5.   Finally, you are still in there.  What I mean by that is your identity may feel a bit skewed during these child rearing years.  You are a mother, but you are still a woman, a friend, a lover.  You're still funny, beautiful, inspiring.  You may have cheerios stuck to your kitchen floor, spit up on your shirt, and very hairy unshaved legs, but you are still in there... and you're wonderful! 

I asked my husband one day if he would do me a favor.  I said, "Would you sometimes just say my name?"  Confused, he waited for the explanation.  I told him I heard my name as "Mom, Honey, Gorgeous, Mrs. H," but rarely did I just simply hear my name... "Candi".  I love being a mom.  I love being a wife.  But sometimes, during those early years,  I needed to know I was still just me

You are valuable.  You are loved!  God still sees you as the beautiful girl he made you to be.  Don't feel bad if some days you just miss the old you.  She'll come back.  Actually, thanks to what you learn as a mom, she'll return new and improved!  Stronger and wiser than ever!

Monday, June 17, 2013

But in THAT Moment...

                             Daryl fell from a cliff and plummeted to his death
                                                                                                     ... IN MY MIND!

It began as we went on a hiking excursion with some good friends. We visited a spot along the Boulder River called the Natural Bridge. This time of year, the water was forcefully churning at the base of the cliffs.  As we shimmied through a crevasse in the rock, the ground gave way from under Phil's feet.  Oh, the terror in his eyes!  He had his small son, Sam, in a backpack as he started sliding and I knew Daryl was right below him, out of view.  A couple of kids screamed, but what haunts me the most was the curdle in Phil's voice. I can still hear it...

Because I'm a "move-to-action-person" when scared, I booked it back up the rocks to find the next closest venue to get down to the bottom of the cliff.  Certain there was a chance I'd find Daryl crushed under that landslide of rocks I'd just heard cascade down the hillside or see him drowning in the thunderous waters below, I ran.  I prayed.  I cried.  I trusted...with every ounce my soul could muster.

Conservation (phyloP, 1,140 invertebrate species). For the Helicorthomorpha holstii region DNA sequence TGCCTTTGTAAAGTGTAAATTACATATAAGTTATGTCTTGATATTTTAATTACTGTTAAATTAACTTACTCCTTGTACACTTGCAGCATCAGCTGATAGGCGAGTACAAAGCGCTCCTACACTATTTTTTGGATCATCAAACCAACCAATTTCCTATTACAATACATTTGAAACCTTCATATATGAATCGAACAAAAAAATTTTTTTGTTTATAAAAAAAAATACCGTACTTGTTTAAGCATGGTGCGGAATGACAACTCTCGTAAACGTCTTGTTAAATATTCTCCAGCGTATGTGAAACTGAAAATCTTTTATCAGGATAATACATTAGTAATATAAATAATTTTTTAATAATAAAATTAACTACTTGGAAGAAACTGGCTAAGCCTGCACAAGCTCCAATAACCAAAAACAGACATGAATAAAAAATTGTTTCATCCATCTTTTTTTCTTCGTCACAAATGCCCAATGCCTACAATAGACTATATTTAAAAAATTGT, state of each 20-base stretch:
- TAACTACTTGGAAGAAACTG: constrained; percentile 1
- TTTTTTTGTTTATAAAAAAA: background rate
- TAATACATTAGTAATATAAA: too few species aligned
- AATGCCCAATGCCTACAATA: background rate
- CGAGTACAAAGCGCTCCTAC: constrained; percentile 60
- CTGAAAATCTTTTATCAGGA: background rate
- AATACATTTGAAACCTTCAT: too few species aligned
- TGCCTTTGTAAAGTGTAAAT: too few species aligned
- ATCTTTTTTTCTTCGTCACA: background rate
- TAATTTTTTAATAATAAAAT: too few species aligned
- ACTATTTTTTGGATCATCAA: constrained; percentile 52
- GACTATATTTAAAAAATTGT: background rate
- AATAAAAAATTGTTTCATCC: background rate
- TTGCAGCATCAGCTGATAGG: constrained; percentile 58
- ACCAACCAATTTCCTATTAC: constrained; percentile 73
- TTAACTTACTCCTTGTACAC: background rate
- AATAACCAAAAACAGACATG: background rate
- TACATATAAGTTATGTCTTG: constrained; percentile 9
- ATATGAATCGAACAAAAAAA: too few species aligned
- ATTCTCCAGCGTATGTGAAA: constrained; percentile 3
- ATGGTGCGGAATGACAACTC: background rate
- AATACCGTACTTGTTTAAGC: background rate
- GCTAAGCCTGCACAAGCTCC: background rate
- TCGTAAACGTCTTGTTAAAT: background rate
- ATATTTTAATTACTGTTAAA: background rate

All this happened within a few short minutes, yet to me it felt like life was moving  in          s  l  o  w     m  o  t  i  o  n.

How is this part of my story about grace and peace?  Well, in that moment, they both showed up.  Grace.  Peace.  As I approached the area below, I quoted every bible verse I could remember about trusting God to be my shelter, my comfort, my Rock. Saying these things aloud had nothing to do with showing off my bible memorization skills or trying to impress those around me with a stellar response in the face of adversity.  Raw fear pumped through my veins and God's truths were all I had!  Not knowing what I'd find at the bottom, I knew I needed to rely on God's strength to handle it because I could feel the panic, the terror, beating on my chest and yelling in my ears.  "This is it!  Your worst fear!  Watching someone you love die right in front of you!"

I remembered something else in that moment. I needed to speak truth right out loud so I coul hear it.  Drown out lies and fear with the very name of Jesus!  Just the sound of His name had never been sweeter than in that moment. "Jesus!" I called.  He answered.  It started as He wrapped peace around my shoulders like a shawl so that I could breath, for I felt as though I would faint before I ever got to the bottom.  He strengthened my legs, assuring me that I could bear whatever condition I found Daryl in because I understood He would walk through it with me...I wasn't alone.  He poured out his grace in divine doses because there is no way I could have trusted Him in my own power... and yet I was trusting Him with all my heart, with every step I took.   When God promised that he'd deliver peace beyond understanding, he meant it!  No matter what things looked like at the bottom of this cliff, God would be there with me!  "Even if the worst has happened, Jesus, I still trust you.  You are good, all the time."  I needed to say this out loud.  That moment of surrender was one of the toughest in my life.